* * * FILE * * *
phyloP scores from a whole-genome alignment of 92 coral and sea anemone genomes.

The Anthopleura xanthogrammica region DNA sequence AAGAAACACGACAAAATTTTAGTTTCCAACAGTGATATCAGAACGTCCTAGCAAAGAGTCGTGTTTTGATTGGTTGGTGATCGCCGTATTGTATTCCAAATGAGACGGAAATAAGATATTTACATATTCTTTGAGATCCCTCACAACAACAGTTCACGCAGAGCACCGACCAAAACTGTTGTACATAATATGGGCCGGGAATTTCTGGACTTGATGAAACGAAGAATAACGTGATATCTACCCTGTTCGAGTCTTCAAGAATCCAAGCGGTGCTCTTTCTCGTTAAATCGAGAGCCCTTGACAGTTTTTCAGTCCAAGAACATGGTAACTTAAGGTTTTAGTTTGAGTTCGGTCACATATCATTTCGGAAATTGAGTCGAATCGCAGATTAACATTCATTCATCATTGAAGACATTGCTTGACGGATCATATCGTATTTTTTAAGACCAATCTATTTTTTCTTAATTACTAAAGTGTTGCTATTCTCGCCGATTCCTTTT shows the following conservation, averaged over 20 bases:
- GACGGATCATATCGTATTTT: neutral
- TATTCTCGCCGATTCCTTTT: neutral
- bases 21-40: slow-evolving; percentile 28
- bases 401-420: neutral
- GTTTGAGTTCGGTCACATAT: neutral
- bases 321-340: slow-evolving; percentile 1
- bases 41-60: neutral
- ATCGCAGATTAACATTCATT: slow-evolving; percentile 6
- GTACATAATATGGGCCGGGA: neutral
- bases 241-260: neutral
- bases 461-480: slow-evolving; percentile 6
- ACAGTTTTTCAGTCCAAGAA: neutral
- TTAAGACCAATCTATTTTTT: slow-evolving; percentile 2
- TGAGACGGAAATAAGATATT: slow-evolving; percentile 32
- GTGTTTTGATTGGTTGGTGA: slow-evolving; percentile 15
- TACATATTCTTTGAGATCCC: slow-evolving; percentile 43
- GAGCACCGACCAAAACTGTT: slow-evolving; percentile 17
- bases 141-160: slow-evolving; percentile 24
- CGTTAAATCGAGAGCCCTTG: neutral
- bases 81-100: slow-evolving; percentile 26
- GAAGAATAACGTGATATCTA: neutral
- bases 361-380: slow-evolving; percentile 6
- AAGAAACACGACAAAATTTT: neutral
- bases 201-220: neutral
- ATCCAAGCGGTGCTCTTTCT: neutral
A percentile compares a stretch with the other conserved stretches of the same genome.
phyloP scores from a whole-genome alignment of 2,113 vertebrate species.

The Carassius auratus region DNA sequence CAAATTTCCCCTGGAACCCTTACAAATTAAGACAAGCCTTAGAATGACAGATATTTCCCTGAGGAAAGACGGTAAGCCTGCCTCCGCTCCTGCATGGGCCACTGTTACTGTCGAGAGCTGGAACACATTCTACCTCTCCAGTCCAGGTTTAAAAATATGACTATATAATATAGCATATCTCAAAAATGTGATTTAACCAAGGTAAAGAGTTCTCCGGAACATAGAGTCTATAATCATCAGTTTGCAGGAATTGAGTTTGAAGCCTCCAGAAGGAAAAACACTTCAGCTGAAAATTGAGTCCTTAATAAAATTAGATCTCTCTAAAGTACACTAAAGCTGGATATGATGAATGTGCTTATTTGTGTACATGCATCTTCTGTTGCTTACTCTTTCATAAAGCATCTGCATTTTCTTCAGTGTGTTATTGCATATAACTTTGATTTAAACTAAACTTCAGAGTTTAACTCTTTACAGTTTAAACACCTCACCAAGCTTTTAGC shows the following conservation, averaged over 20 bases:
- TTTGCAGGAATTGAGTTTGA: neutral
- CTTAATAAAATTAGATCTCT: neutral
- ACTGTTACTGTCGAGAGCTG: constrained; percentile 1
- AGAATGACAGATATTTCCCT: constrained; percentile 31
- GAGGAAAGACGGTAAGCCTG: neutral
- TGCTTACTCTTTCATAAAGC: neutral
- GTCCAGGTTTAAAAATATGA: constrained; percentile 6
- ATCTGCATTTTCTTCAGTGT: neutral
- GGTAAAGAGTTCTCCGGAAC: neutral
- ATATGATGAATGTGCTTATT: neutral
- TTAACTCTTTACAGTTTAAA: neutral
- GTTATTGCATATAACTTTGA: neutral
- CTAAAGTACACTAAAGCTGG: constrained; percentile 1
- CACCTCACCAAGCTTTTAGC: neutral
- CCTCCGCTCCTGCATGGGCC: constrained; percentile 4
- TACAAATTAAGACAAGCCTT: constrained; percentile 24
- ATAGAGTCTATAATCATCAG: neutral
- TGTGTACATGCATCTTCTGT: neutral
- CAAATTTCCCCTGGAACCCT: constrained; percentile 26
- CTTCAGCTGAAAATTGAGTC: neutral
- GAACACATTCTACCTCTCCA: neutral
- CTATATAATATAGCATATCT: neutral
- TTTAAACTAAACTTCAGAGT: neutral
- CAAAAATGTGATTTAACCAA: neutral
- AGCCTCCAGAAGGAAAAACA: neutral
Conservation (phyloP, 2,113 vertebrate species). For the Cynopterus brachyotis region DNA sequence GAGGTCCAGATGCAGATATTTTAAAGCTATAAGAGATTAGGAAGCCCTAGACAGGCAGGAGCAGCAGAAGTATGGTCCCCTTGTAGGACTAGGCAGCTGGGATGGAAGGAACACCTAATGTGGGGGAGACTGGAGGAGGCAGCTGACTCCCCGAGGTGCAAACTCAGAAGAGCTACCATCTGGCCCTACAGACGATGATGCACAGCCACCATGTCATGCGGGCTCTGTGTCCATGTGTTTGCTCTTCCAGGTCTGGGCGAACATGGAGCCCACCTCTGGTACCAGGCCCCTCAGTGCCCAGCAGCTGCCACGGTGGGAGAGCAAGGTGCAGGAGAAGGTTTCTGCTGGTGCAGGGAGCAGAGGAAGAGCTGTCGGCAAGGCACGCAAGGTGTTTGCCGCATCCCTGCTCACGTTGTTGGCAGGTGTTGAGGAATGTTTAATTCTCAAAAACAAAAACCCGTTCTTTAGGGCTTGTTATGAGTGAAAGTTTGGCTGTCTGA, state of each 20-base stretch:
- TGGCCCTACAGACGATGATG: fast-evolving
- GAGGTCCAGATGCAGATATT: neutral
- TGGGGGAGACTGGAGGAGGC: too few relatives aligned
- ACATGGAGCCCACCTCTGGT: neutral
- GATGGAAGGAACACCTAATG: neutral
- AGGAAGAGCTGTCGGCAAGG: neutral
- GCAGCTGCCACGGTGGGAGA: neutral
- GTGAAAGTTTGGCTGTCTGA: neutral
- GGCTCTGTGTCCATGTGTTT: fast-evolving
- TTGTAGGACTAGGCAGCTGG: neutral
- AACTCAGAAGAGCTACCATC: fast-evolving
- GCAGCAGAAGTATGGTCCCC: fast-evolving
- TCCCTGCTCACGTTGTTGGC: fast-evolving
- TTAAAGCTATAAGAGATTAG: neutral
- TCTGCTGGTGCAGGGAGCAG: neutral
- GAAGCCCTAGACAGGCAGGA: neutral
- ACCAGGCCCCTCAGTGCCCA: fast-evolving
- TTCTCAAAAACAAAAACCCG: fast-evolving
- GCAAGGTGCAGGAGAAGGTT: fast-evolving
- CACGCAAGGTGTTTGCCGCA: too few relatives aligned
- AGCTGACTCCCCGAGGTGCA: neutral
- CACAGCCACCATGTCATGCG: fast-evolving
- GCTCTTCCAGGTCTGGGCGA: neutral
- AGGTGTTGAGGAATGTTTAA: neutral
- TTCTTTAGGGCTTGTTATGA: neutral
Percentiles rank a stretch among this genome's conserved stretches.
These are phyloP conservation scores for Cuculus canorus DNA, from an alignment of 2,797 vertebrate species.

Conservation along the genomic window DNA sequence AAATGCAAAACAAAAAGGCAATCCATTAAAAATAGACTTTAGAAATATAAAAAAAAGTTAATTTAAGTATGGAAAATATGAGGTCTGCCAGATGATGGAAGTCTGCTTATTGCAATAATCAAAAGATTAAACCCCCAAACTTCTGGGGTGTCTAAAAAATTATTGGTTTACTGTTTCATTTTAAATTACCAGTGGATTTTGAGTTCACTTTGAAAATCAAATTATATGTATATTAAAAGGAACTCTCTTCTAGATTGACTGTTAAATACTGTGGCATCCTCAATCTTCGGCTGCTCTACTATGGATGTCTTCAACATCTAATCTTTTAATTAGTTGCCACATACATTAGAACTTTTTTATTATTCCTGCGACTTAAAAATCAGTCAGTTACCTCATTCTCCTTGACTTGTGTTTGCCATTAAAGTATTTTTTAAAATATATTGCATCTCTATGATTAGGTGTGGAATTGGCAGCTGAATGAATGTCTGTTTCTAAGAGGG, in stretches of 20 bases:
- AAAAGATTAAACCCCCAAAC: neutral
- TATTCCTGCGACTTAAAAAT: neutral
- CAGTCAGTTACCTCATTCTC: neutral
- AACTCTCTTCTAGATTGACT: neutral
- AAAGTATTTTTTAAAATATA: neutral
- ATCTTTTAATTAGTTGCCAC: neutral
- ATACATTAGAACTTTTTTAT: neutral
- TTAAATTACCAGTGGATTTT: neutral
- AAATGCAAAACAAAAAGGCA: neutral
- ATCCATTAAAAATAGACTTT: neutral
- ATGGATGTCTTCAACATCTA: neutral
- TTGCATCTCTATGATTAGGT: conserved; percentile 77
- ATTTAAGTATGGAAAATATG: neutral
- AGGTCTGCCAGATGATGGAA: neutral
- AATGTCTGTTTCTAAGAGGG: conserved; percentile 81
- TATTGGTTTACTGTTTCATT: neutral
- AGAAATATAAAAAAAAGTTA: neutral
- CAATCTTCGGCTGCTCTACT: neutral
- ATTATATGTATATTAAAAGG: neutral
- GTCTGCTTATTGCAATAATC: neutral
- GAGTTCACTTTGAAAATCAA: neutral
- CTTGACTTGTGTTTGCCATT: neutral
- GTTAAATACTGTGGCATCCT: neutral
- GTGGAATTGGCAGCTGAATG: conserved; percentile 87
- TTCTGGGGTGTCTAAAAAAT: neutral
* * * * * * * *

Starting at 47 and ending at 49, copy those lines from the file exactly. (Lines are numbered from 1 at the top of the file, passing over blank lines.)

- ATAGAGTCTATAATCATCAG: neutral
- TGTGTACATGCATCTTCTGT: neutral
- CAAATTTCCCCTGGAACCCT: constrained; percentile 26